City Council Passes Six-Month Building Moratorium in Latah/Hangman and Grandview/Thorpe Neighborhoods

Giacobbe Byrd, Legislative Assistant,

Tuesday, September 13, 2022 at 8:14 a.m.

Spokane City Council voted 5-2 during their September 12, 2022, legislative session to impose an immediate moratorium on building permits for residential structures in the Latah/Hangman and Grandview/Thorpe neighborhoods for a period of six months.

The purpose of the moratorium is to allow the City adequate time to update the Transportation Impact Fees and General Facilities Charges (GFC) it assesses and collects in the Latah/Hangman and Grandview/Thorpe Neighborhoods so that the fees:

  1. are adequate to cover the cost of system improvements that are reasonably related to new growth and development occurring and anticipated in these neighborhoods;
  2. do not exceed a proportionate share of the costs of system improvements that are reasonably related to the new development and;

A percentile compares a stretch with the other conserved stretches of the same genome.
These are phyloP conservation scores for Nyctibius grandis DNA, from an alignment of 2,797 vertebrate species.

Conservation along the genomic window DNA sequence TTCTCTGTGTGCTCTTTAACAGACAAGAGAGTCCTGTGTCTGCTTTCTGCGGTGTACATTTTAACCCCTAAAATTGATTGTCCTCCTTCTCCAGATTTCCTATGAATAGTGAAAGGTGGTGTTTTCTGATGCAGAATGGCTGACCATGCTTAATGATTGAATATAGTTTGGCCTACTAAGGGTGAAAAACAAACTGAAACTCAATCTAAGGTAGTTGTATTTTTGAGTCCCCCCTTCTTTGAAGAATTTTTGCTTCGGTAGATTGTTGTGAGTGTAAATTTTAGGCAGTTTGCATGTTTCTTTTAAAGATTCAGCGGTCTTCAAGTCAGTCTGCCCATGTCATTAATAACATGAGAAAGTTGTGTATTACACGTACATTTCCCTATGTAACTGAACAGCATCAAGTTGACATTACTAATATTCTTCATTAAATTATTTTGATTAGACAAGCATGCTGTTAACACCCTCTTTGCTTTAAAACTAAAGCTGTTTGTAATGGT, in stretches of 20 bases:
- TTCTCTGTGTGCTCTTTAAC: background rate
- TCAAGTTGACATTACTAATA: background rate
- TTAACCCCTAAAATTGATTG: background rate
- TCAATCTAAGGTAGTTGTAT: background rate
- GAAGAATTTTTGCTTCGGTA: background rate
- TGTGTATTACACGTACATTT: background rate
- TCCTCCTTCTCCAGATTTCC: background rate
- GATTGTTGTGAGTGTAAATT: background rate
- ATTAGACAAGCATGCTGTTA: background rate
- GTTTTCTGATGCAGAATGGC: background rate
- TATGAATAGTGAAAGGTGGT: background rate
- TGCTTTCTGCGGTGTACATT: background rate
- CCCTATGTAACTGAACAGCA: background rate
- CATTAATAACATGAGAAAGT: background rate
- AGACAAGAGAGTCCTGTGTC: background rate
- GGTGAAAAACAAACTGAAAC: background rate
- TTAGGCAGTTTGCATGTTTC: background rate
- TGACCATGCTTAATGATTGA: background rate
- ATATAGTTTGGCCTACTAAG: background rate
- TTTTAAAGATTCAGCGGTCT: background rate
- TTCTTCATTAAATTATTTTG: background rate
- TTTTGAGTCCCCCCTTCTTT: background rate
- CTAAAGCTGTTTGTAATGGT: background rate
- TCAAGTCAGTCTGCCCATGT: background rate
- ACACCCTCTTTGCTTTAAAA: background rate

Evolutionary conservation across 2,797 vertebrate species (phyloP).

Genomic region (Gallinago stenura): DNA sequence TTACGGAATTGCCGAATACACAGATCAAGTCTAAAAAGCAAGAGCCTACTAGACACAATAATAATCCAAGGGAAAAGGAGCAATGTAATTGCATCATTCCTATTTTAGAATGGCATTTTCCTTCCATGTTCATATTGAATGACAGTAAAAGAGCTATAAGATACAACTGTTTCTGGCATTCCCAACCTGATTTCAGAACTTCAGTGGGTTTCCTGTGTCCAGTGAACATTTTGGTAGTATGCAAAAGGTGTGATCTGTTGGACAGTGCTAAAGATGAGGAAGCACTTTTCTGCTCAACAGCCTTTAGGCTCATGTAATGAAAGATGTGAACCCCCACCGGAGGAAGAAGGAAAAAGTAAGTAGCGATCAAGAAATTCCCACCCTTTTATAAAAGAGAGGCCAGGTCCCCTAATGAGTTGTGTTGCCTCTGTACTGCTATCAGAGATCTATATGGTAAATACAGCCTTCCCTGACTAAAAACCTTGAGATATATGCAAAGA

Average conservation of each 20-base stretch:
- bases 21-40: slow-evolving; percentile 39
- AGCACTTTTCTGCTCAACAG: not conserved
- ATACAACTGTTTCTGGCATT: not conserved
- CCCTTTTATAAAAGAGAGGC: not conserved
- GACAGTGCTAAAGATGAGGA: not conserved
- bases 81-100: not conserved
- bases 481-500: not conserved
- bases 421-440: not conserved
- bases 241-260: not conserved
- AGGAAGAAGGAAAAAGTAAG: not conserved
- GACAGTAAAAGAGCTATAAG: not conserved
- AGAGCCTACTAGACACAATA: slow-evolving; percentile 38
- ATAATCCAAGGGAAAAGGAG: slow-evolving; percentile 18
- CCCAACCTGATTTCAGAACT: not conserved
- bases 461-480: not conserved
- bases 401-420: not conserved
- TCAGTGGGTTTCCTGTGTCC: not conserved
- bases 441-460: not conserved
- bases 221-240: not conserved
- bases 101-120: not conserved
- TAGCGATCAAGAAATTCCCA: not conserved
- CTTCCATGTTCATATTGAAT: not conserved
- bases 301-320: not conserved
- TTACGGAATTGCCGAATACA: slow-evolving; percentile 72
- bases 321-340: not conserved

3. will be used for system improvements that will reasonably benefit the new development.

“Neighbors have asked the City to step up to help alleviate serious safety concerns along the U.S. 195 corridor,” said Council Member Lori Kinnear. “The Washington Department of Transportation and the Spokane Regional Transportation Council has identified infrastructure improvements for the area; however, those improvements will cost the City tens of millions of dollars to implement. This moratorium temporarily stops the issuance of new building permits while the City works to update impact fees and GFCs so that any future development pays its fair share of the infrastructure improvement cost. Councils and Administrations from the 1990s-2000s knew that inadequate infrastructure in the area was a problem and did not act. It will take years to complete all the work that needs to be done in the area. This temporary moratorium is the first step towards completion of needed improvements.”

“We owe it to the residents of the Latah/Hangman and Grandview/Thorpe neighborhoods to ensure adequate infrastructure improvements can be completed,” said Council Member Karen Stratton. “This should include safe and efficient transportation options, adequate water supply, preservation of natural lands, and other public and private facilities that make the neighborhood livable and safe.”

Council will hold a public hearing on this moratorium at their 6 p.m. legislative session on November 7, 2022.

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